By Richard N. Haass (China Daily)
Updated: 2008-07-22 07:43
China lobbied long and hard to host this summer's Olympics, and thousands of Chinese literally danced in the streets when the decision was made to award Beijing the Games. This was to be a chance for the Chinese to show the world just how far they and their country had come.
I do not know if there is a Mandarin equivalent for "Be careful what you wish for," but if there is, it surely applies. China is getting a great deal of international attention, but not the sort it bargained for.
On the contrary, China is finding itself under intense international scrutiny for everything from its policy toward Tibet, human rights, and product safety to the level of its currency, its policy in Sudan, and global climate change. What was meant to be a moment of celebration has turned into one of criticism.
Indeed, it is likely that several prominent world leaders, including British Prime Minster Gordon Brown, German Chancellor Angela Merkel, and United Nations Secretary General Ban Ki-moon, will not attend the opening ceremonies. Several prominent American politicians have voiced support for a boycott. Still other heads of state are weighing staying away.
Of course, China merits criticism in many areas of its domestic and foreign policy. But snubbing China is misguided. It ignores what the country has accomplished, and it risks consequences that are inconsistent with what the critics themselves want to see.
Some perspective is called for. Modern China is only some six decades old. Its economic growth has been and is truly astounding. Hundreds of millions of Chinese have been lifted out of poverty. Indeed, Chinese economic growth must be acknowledged as one of history's great achievements in poverty reduction.
China is not simply wealthier; it is also a far more open place politically than it was during the Mao era. Civil society is growing; there are now more than 300,000 NGOs. Official statistics show that more than 85,000 public protests occurred in 2005 over issues such as corruption, public health, the environment, and land use.
Even the recent earthquake in Sichuan revealed how Chinese politics are changing. Cameras were allowed in; senior officials were seen and heard.
There are also indications that China's foreign policy is evolving. China has played a helpful role of late in encouraging the Democratic People's Republic of Korean cooperation with demands to limit its nuclear capabilities. In Sudan, China supported a UN Security Council resolution establishing an international operation and committed 315 engineers to the UN-African Union force.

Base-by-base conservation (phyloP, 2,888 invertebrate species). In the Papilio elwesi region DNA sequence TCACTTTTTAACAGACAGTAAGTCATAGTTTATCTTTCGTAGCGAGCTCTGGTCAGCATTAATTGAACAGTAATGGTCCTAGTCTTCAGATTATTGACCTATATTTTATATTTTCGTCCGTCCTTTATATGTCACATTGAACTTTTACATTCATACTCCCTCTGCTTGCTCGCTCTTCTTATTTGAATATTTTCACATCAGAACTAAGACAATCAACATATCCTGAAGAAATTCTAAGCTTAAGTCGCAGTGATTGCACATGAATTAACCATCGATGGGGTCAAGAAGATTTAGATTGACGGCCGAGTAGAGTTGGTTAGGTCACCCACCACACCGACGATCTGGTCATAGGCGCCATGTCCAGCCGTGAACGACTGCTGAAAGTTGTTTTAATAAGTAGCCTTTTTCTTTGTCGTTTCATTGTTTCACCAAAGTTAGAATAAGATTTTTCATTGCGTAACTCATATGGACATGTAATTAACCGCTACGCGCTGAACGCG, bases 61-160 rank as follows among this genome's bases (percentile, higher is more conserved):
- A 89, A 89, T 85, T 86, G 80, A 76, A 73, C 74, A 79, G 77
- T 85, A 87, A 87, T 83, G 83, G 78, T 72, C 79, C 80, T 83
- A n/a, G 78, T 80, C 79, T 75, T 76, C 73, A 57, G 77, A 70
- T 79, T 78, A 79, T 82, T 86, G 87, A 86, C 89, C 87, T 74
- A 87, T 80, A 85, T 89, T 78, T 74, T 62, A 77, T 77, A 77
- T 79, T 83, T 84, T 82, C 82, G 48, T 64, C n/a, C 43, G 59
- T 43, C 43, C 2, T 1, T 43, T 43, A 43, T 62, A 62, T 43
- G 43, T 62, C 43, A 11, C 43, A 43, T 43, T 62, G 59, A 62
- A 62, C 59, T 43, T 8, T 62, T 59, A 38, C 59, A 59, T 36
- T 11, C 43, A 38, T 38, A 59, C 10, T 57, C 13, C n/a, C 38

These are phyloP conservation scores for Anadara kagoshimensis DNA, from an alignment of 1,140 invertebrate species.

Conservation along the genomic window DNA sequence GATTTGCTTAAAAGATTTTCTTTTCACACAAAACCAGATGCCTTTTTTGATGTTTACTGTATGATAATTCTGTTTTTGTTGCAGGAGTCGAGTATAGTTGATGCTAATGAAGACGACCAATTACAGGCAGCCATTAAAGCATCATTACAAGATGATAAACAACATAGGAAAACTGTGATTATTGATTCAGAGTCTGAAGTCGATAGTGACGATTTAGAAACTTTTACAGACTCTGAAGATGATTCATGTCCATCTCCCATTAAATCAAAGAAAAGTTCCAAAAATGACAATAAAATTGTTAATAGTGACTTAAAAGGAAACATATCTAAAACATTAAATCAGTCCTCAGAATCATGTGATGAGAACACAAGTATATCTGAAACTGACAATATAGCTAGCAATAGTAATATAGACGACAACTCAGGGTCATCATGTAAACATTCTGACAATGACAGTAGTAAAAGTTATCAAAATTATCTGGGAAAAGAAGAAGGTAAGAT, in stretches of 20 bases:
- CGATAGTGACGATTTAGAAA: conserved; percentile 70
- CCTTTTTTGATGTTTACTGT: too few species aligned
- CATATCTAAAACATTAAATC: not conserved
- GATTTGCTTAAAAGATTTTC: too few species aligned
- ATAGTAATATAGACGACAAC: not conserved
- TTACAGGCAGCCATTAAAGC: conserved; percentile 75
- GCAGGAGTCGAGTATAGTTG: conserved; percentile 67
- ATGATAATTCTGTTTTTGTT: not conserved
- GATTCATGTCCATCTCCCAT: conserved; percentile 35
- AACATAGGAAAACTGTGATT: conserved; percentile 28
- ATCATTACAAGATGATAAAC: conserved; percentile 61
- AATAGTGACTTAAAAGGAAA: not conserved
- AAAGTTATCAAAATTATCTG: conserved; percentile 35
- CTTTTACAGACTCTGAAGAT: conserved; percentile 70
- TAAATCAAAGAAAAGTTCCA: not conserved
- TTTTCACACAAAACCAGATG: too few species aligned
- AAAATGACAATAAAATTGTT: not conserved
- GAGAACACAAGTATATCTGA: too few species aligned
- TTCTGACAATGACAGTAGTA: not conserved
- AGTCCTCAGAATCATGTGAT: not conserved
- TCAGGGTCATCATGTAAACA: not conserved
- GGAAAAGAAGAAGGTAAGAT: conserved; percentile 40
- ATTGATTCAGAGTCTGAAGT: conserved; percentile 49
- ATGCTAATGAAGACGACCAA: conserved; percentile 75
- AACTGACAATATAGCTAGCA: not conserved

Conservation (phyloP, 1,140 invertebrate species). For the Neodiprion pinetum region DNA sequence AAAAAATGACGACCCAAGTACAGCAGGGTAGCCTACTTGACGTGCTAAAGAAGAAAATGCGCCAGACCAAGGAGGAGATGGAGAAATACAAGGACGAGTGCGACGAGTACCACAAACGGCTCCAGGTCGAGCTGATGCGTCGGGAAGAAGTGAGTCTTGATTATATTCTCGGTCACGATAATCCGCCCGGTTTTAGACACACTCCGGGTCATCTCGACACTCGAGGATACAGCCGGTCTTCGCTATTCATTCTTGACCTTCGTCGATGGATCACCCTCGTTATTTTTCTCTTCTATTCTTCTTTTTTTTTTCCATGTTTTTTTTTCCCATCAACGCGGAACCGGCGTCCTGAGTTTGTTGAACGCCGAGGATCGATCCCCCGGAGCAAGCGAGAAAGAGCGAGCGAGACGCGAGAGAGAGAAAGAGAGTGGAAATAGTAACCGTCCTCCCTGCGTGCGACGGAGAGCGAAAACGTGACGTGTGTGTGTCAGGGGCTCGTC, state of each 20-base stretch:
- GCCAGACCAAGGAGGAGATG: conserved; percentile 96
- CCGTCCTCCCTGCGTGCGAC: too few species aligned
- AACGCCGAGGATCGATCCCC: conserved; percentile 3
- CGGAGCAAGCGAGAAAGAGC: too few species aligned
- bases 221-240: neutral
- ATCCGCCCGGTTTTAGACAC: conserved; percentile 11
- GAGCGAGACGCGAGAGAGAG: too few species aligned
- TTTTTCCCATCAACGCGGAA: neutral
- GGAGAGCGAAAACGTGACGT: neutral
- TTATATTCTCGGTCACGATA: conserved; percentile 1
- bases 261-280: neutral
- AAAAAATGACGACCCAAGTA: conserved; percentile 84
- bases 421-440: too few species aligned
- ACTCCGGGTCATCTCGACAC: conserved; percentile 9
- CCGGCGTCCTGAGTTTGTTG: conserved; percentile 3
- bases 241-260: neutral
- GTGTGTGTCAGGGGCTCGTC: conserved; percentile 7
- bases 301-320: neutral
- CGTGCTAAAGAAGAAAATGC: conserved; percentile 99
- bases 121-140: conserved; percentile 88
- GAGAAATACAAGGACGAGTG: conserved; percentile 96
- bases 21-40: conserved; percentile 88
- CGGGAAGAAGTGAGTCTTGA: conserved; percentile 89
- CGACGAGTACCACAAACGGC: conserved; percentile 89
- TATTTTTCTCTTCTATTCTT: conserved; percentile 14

None of this excuses or justifies the shortcomings in Chinese behavior at home or abroad, which are many and real. But reality is not one-dimensional. China is changing, in many ways for the better, and further change in the right direction is not likely to result from a policy of isolating or sanctioning China.
If we want China to become a full participant, a stakeholder, in the international system, we are more likely to achieve this outcome by integrating China into the world's institutions. The Chinese need to see how they benefit from inclusion - and how they would suffer from not being one of the countries shaping and buttressing today's international institutions.
We should seek China's integration as a matter of self-interest. In a globalized world, global challenges largely require global responses, which are impossible if a country of China's size and population and wealth does not participate.
Stopping the spread of nuclear weapons, promoting more efficient energy use, taking action on climate change, and maintaining an open global economy - these and other tasks require Chinese participation, even cooperation, if globalization is not to overwhelm us all.
One useful step on our part would be to end the anachronism of bringing together many of the world's principal leaders in the annual G8 meeting of industrialized countries and not including China (or India or Brazil, for that matter) as a matter of course.
But integration will succeed only if China and its leaders are open to it. This argues not simply for keeping nationalism in check, but for allowing greater political and religious freedom so that there are alternative sources of legitimacy and allegiance in Chinese society beyond that of economic advancement. This is something that the Chinese will largely have to do by and for themselves.
Outsiders can and should make their views known, but mostly in private and without saying and doing things likely to stimulate the very nationalism we want to discourage.
All of which brings us back to this summer's events in Beijing. China needs to show respect for human rights and allow journalists to report.
Rather than boycott Beijing, the world's leaders should embrace the Olympics and what they represent. The Olympics are a venue in which individuals and countries compete, but in conformity with a set of rules. This is exactly what we want from China in the 21st century.
The author is a former director of Policy Planning in the US State Department, and president of the Council on Foreign Relations Project Syndicate
(China Daily 07/22/2008 page9)